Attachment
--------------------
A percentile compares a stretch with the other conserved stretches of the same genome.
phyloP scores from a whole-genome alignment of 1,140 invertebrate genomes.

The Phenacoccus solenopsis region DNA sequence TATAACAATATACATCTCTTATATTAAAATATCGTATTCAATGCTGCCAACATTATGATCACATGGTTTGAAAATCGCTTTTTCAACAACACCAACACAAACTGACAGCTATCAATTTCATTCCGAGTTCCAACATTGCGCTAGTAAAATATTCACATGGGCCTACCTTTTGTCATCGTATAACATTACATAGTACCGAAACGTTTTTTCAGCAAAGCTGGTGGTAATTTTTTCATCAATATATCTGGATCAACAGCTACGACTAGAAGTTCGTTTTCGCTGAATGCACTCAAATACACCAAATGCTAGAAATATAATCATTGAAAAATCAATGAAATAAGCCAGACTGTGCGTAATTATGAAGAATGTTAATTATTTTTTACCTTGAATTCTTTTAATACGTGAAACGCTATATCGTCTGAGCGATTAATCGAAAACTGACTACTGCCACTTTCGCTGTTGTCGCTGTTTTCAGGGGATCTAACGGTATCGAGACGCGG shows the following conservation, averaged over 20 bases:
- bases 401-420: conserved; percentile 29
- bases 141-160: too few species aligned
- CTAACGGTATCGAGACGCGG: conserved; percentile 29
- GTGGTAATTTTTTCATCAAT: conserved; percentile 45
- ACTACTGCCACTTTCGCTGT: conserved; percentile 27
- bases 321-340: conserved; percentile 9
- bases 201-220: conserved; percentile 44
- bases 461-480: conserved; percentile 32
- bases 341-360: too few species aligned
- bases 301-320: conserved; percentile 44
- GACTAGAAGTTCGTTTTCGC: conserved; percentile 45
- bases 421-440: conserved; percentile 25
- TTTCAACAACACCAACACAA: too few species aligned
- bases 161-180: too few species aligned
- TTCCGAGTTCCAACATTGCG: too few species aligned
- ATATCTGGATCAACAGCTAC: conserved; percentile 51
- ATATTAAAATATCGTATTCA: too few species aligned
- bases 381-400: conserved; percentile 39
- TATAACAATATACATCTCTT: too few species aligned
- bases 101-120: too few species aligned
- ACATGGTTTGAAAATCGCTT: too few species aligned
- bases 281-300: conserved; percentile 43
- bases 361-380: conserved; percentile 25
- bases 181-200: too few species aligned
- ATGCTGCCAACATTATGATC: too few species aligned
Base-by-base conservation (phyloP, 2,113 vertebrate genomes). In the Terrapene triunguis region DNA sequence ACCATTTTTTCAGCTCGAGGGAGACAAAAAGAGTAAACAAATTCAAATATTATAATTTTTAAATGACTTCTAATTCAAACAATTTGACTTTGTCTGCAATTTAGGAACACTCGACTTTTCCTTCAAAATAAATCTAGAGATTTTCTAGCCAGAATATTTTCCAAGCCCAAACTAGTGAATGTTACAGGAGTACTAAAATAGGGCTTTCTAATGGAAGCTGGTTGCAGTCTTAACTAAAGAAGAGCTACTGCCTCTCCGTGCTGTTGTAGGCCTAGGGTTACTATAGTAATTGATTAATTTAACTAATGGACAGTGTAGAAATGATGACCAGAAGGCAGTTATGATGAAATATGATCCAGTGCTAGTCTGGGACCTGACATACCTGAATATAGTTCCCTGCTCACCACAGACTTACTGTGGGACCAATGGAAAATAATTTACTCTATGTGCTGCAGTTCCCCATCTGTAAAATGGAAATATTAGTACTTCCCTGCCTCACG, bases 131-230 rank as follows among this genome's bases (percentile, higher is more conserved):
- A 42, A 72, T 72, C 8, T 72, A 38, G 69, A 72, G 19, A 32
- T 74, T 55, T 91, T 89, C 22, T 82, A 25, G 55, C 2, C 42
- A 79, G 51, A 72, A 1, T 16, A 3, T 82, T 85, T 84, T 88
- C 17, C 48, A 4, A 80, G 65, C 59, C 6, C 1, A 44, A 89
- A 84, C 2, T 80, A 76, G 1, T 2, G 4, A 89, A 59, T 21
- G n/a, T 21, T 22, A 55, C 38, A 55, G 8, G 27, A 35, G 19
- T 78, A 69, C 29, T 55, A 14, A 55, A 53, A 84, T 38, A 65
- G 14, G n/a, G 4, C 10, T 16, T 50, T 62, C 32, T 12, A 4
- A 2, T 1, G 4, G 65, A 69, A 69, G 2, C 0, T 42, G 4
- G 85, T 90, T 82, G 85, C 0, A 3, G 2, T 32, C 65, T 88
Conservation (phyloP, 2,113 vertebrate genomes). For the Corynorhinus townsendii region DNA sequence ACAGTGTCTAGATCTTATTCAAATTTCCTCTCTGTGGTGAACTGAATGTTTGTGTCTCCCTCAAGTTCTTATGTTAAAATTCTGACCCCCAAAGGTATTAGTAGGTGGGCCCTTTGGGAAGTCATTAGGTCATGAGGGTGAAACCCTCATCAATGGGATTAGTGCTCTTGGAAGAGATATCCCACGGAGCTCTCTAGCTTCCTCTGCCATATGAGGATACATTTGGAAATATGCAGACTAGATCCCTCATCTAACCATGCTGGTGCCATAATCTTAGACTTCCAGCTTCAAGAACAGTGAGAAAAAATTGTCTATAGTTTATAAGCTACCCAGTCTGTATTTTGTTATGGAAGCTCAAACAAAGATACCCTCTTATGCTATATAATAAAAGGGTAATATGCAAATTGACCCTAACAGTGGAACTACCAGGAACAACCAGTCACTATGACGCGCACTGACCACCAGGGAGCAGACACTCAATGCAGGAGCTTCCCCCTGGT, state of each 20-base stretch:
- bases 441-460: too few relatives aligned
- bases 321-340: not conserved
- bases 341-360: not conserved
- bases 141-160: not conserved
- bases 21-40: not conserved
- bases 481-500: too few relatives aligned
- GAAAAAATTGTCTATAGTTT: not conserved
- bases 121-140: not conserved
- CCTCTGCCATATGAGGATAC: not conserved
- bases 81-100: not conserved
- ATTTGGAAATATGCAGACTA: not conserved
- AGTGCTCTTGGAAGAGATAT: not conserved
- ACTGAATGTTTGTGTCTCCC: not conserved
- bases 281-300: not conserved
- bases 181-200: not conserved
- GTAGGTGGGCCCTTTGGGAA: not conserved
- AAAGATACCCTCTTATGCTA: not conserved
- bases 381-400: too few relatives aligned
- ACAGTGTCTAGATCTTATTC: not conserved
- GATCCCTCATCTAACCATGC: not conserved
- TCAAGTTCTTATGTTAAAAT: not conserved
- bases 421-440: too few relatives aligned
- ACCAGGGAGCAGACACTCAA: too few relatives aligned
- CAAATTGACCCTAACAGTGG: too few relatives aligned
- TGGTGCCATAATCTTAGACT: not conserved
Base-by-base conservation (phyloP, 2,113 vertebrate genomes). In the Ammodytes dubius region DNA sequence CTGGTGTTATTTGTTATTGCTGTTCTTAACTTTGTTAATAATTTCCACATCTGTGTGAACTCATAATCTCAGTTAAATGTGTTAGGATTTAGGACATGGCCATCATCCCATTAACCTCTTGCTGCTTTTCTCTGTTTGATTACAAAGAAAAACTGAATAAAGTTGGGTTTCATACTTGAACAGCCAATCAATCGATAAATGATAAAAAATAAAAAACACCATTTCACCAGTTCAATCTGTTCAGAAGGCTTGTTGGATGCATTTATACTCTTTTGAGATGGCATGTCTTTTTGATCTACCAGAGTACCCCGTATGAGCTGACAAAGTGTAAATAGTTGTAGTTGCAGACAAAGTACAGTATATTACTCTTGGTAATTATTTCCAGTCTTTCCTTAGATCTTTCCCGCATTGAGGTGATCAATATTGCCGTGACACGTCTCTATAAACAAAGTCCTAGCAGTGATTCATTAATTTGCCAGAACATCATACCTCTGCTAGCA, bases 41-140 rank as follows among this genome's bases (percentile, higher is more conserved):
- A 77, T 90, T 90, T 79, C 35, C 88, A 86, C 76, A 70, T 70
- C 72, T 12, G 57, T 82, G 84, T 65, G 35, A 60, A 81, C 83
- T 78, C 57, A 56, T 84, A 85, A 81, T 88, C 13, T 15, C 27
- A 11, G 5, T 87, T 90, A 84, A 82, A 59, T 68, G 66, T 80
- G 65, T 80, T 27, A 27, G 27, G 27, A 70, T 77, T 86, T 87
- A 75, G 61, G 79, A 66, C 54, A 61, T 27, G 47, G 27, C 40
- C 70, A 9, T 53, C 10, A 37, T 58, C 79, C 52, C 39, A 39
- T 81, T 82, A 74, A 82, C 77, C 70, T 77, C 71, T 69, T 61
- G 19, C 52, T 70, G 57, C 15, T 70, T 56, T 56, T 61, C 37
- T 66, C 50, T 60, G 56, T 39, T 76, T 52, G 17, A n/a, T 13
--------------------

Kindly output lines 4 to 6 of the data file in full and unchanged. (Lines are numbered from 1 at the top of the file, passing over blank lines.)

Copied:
- bases 401-420: conserved; percentile 29
- bases 141-160: too few species aligned
- CTAACGGTATCGAGACGCGG: conserved; percentile 29